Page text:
Mr. HORNBY: I think this is an idea that would baffle American listeners both - in the north of England in the '70s, late '70s and early '80s, all these clubs sprang up where they were playing what was effectively old Tamla Motown music or labels that sounded like Tamla Motown - quite often sort of cheap and tinney(ph) versions. And it became this sort of county thing and people collected the 45s and the rarer ones became especially prized.

So, this is what all these people danced to in the north of England and it was kind of a scene for a while. It still exists. You can look up northern soul on YouTube and see these actually now rather middle-aged guys dancing somewhat between sort of (unintelligible) and kung fu.


Mr. HORNBY: …very peculiar moves, but they listened more or less exclusively to dance music made between, say, you know, 1960 and 1968.

HANSEN: Right.

Mr. HORNBY: In the USA.

HANSEN: You mentioned names like Dobie Gray and Major (unintelligible).

Mr. HORNBY: Yeah. Dobie Gray is, like, the most famous person that they listen to.

(Soundbite of music)

Mr. DOBIE GRAY (Musician): (Singing) Oh, I'm getting' my kicks out on the floor.

Unidentified Group: (Singing) Hey, hey, hey…

HANSEN: I'm curious about this museum thing and the fact that you've got these middle-aged characters, Tucker Crowe, you've got these, you know, gray-haired guys dancing to old soul. Are you making some comment that they're museum pieces?

(Soundbite of laughter)

Mr. HORNBY: It is a novel about the past and regret and not maybe making the most of what's been offered to you. And Annie having a job working in a museum seemed pretty appropriate in lots of ways that one of her battles is to triumph, live in the moment. And I think that this is actually a battle we all have as adults that we focus a lot on the past and a lot on the future and don't necessarily recognize that we're occupying our own skin in our own time now. And it's sort of dramatized a little bit in her case.

HANSEN: What was the seed that actually germinated into this novel?

Mr. HORNBY: I don't know if there was one seed. There were several seeds over a couple of years. One was a piece I read about Sly Stone in a magazine about three or four years ago. Sly Stone had sort of disappeared for 10 years or so. And the journalist - I think it was in Vanity Fair, who was trying to track him down, eventually succeeded. And suddenly Sly Stone appears on his motorbike in the middle of a desert somewhere in front of this journalist.

And just a narrative charge of a recluse coming back seemed to me something that would be great for a novel. So there was that. But lots and lots of things that I've been thinking about: books and music, and how we relate to them and how music means more to some people and to others, how one piece of music is always going to mean different things to different people.

Whether the artist knows more about what the work means than the person consuming it, which I think is doubtful. And there was a book I'd read a while before called "What Good Are the Arts?" by Professor John Carey, which really, really affected my thinking about culture. He says, if you think something's a work of art, then it's a work of art and it's the only definition that matters.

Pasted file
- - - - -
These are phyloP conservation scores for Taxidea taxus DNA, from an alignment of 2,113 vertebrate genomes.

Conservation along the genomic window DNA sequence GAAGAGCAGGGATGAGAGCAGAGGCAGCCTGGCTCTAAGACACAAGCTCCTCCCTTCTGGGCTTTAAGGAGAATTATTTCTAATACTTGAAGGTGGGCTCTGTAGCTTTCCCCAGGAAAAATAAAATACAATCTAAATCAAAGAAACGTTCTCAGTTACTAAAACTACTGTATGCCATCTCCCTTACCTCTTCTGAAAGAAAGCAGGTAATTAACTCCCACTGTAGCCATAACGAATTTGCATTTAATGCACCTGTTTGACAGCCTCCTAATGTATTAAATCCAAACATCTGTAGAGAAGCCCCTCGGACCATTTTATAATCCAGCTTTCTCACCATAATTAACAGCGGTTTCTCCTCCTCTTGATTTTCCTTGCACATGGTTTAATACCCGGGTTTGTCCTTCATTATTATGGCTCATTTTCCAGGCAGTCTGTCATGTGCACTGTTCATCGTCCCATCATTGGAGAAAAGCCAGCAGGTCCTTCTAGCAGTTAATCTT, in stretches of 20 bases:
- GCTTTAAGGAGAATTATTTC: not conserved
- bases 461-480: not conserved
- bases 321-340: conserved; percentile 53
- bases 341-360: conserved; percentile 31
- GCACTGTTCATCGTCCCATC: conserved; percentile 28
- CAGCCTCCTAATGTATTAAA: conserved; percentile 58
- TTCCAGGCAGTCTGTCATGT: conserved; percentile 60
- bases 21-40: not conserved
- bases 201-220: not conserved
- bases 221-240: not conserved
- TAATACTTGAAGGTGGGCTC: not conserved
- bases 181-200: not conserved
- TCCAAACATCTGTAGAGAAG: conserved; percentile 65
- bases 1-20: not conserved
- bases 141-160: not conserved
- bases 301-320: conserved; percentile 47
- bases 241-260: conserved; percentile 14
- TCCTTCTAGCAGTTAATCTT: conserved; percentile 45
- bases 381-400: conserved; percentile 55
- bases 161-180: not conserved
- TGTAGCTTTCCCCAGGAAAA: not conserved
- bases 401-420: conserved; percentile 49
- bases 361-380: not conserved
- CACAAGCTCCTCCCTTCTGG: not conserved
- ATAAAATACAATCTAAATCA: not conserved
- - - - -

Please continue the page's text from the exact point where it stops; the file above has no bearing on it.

And I think he's absolutely right. I think that nothing else makes any kind of sense. And of course that blows up a huge field revolving around aesthetics and the attempt to prove that some things are better than others.

HANSEN: What music is on your playlist?

Mr. HORNBY: Oh, I've got it in my pocket, I think.

HANSEN: Take a look.

Mr. HORNBY: Hold on a second. Well, I know I've been listening to Steve Earle's son, Justin Townes Earle, a bit recently and also Elvis Perkins. He's, I think Anthony Perkins' son. The most recent playlist that I made myself had a band called Roman Candle on it, Los Lobos, Phoenix, Sharon Jones & the Dap-Kings. An English rapper called Speech Debelle. There's a lot of stuff. It's been a good year, I think, for music.

HANSEN: Really, that sounds like good. How often have you changed that playlist?

(Soundbite of laughter)

Mr. HORNBY: Well, I make a playlist twice a year for friends who feel that they're touching with music. I think, you know, when you get older, it's much harder to carve out room to investigate new things. And because I'm a writer and therefore have nothing to do all day, I've taken it upon myself to keep my friends in touch.

HANSEN: Nick Hornby. His new novel is called "Juliet Naked." And he joined us from member station KQED in San Francisco. Thank you so much.

Mr. HORNBY: Pleasure.

(Soundbite of song, "Spinning")

Ms. SPEECH DEBELLE (Singer): (Singing) The world keeps spinning, changing the lives of people in it, nobody…

HANSEN: You're listening to "Spinning" by Speech Debelle. It's on Nick Hornby's playlist right now. If you'd like to read a review or an excerpt from "Juliet Naked" or any of the latest fiction, go to the new npr.org.

This is WEEKEND EDITION from NPR News. I'm Liane Hansen. Transcript provided by NPR, Copyright NPR.

NPR transcripts are created on a rush deadline by an NPR contractor. This text may not be in its final form and may be updated or revised in the future. Accuracy and availability may vary. The authoritative record of NPR’s programming is the audio record.